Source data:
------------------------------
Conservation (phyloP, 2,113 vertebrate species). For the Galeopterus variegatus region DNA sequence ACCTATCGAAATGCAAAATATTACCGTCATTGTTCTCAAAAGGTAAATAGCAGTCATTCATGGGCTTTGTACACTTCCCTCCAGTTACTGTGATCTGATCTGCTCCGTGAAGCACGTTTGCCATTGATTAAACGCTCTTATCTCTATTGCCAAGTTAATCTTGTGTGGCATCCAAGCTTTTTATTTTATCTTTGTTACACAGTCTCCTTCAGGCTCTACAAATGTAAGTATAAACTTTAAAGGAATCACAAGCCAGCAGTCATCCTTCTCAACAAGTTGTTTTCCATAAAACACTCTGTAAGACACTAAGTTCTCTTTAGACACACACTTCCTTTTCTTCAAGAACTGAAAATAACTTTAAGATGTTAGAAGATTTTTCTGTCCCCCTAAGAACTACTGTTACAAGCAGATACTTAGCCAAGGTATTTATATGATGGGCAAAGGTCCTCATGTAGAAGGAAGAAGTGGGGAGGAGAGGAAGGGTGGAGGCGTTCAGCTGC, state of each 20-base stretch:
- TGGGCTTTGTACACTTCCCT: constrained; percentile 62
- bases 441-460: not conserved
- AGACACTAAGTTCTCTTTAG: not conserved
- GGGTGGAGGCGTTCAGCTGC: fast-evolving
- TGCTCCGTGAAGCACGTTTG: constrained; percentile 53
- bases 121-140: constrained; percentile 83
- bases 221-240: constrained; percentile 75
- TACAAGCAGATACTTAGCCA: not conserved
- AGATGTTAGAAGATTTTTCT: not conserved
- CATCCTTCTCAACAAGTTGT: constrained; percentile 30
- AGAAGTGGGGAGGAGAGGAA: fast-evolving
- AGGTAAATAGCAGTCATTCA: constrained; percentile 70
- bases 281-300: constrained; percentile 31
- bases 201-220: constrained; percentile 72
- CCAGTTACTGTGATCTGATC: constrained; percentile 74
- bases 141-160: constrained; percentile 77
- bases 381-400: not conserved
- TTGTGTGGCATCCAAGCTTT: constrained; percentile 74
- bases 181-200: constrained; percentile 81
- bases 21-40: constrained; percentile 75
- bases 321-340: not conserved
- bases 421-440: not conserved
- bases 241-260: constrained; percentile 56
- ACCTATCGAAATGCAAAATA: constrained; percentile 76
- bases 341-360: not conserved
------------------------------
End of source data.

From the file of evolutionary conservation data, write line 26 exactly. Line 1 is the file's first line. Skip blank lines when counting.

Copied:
- bases 341-360: not conserved